The iPad Mini could be considered the black sheep of the iPad family when it comes to displays, with the first iPad Mini launching in 2012 packing a 7.9-inch, 163 ppi non-Retina screen. Interestingly, the iPad Mini's pixel count was identical to that of the iPad 1 and 2, but those pixels were crammed into a display 1.8 inches smaller thanks to the higher pixel density. Just to make things even more complicated when it came to defining exactly what a Retina display is, Apple launched the iPad Mini 2 in late 2013 with a 326 ppi Retina screen and the same pixel count as the later-generation iPads and first-generation 9.7-inch iPad Pro. We assume that the increased pixel density on iPad Mini screens is because users will hold their device closer to their face during use, therefore suggesting that an iPad Mini screen needs a 23.5% higher pixel density in order to deliver the same clarity as a 9.7-inch display (Retina or not).

Added liquidity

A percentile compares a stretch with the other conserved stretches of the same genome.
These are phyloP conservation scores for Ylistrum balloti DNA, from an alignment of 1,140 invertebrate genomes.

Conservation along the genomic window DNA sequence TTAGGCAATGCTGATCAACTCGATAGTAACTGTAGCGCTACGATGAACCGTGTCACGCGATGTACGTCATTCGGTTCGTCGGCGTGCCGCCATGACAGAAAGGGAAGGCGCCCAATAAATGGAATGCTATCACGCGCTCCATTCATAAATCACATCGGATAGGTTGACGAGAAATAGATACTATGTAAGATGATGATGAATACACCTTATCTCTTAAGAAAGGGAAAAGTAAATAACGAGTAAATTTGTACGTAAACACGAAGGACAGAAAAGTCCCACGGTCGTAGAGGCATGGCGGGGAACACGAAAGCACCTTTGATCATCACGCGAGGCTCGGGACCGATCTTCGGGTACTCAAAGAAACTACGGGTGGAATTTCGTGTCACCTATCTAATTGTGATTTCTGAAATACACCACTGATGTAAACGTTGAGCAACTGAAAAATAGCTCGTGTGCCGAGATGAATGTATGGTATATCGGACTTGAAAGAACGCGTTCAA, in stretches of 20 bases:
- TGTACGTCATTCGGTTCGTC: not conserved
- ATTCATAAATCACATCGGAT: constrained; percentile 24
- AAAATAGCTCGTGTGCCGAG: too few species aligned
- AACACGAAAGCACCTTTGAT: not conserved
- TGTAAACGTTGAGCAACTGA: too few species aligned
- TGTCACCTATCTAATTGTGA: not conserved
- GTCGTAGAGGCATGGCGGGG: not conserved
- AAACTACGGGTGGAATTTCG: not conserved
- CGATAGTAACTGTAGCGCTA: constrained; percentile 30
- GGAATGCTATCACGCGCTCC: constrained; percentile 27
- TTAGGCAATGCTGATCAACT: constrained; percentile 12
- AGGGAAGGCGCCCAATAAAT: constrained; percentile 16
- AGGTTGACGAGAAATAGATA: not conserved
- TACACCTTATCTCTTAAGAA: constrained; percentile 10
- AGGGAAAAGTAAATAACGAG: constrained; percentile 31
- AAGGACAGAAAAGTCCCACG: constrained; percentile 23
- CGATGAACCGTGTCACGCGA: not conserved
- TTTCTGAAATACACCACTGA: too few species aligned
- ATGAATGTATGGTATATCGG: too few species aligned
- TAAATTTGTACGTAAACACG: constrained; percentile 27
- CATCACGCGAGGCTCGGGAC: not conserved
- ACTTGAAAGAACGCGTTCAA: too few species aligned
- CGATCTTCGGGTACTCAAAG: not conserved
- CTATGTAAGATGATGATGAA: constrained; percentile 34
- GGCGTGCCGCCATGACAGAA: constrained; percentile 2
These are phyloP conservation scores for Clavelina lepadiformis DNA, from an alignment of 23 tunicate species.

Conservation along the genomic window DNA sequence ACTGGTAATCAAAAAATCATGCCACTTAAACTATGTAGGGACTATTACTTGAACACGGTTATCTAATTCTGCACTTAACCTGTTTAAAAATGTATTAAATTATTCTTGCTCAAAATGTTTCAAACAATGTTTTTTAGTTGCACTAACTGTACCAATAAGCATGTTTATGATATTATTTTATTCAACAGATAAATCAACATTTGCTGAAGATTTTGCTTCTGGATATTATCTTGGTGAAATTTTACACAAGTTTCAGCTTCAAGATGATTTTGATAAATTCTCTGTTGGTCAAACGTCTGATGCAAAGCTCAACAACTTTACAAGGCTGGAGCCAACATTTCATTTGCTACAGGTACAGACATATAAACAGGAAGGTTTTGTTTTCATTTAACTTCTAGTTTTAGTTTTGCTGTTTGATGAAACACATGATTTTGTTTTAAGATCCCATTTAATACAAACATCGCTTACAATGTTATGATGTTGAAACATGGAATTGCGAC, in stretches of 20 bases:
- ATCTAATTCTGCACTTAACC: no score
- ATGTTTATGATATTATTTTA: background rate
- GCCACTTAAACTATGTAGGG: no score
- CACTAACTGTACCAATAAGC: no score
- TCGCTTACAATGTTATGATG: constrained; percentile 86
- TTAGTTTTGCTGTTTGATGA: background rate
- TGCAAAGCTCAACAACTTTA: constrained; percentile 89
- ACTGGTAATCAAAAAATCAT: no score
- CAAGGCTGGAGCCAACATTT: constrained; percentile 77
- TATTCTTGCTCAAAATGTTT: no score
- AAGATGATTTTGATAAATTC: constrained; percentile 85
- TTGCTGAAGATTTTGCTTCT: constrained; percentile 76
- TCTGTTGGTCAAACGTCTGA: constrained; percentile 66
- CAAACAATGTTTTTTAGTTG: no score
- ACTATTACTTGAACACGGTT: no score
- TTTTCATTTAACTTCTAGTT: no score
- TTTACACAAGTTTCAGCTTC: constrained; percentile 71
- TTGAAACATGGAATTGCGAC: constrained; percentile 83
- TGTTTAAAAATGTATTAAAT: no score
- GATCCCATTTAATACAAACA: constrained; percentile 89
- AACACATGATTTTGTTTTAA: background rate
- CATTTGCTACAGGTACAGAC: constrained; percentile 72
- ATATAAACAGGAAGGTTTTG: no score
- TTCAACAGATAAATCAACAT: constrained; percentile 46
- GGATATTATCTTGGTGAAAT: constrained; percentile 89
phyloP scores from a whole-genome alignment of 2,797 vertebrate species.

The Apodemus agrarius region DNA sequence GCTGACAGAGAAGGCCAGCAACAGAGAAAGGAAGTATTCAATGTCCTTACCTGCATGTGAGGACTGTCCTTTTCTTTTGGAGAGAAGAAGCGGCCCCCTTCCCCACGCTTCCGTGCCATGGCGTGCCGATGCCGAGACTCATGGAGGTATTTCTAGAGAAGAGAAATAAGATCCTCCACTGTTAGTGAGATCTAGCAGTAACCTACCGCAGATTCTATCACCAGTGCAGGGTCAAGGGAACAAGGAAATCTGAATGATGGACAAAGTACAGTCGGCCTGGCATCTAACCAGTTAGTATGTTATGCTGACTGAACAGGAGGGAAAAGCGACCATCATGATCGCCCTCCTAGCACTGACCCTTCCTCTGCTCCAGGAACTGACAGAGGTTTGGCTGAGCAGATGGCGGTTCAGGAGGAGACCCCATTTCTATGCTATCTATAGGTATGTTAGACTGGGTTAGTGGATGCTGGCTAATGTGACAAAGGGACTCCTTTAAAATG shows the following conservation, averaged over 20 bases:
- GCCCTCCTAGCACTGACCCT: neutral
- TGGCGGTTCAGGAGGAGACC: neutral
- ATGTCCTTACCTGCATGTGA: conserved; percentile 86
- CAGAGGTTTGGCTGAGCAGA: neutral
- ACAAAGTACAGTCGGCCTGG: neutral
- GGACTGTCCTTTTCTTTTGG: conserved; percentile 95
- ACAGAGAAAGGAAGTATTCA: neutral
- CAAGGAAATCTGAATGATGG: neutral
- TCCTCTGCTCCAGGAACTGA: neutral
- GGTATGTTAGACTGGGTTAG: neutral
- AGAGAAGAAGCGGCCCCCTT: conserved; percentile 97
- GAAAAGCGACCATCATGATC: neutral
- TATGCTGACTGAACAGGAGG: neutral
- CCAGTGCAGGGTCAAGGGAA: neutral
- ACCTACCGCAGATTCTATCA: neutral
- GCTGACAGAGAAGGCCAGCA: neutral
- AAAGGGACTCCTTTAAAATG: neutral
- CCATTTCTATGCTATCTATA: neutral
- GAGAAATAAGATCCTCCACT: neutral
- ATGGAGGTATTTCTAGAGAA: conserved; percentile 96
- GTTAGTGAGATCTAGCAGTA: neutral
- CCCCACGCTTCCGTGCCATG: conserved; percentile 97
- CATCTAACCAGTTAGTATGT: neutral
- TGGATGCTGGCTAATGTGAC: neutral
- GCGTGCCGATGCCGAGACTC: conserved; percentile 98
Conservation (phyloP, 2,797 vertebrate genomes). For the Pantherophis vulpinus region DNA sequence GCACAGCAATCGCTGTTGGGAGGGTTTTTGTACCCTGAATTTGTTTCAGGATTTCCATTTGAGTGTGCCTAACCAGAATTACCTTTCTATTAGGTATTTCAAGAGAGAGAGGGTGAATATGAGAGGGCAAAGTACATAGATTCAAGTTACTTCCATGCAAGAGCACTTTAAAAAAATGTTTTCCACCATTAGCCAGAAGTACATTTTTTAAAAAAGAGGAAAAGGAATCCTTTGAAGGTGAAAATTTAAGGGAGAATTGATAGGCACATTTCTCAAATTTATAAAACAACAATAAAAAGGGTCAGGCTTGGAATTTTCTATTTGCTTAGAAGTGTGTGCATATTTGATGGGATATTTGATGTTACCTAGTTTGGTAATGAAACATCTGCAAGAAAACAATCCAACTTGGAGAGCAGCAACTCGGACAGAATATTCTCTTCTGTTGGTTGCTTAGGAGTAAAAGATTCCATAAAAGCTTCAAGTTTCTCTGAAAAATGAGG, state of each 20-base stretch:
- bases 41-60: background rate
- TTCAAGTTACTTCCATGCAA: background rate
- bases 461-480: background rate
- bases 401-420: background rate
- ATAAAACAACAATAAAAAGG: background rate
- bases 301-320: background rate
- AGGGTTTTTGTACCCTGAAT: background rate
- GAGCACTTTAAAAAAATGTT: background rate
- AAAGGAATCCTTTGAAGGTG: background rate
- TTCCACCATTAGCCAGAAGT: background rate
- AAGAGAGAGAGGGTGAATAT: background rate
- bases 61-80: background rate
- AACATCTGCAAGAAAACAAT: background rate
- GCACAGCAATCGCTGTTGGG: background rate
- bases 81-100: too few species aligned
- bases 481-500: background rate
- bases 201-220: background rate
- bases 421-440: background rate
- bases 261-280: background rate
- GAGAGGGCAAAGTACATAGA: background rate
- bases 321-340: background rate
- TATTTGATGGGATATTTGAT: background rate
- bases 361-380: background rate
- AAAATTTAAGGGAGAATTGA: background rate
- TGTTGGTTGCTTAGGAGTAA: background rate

The next major advancement in iPad screen technology came in the form of Apple's Liquid Retina display on the first-generation iPad Pro. Another of Apple's own marketing terms, Liquid Retina for iPads is largely understood to refer to displays which meet the same naked-eye pixel density requirements of the original Retina, but with a higher screen-to-body ratio. For the 9.7-inch model, this resulted in a screen the same size as the third-generation iPad in a body 20 mm narrower. Liquid Retina technology also allowed Apple to develop its largest iPad model—the first-generation iPad Pro 12.9-inch—increasing screen area by around 78% over the 9.7-inch iPad 3 while only increasing the device's body area by around 49%. This new Liquid Retina display became the standard for iPad Pro screens, featuring in all subsequent models, as well as making its way over to the 4th-generation iPad Air in 2020. Along with Liquid Retina came Apple's True Tone dynamic color adjustment technology, designed to match screen color intensity to surrounding ambient light for more natural colors. This new screen technology also brought new challenges for accessory makers like Moshi. Smaller bezels around the screen left less real estate on which to adhere screen protectors and covers, while the additional ambient light sensor enabling True Tone technology required precision cut-outs on any screen covering.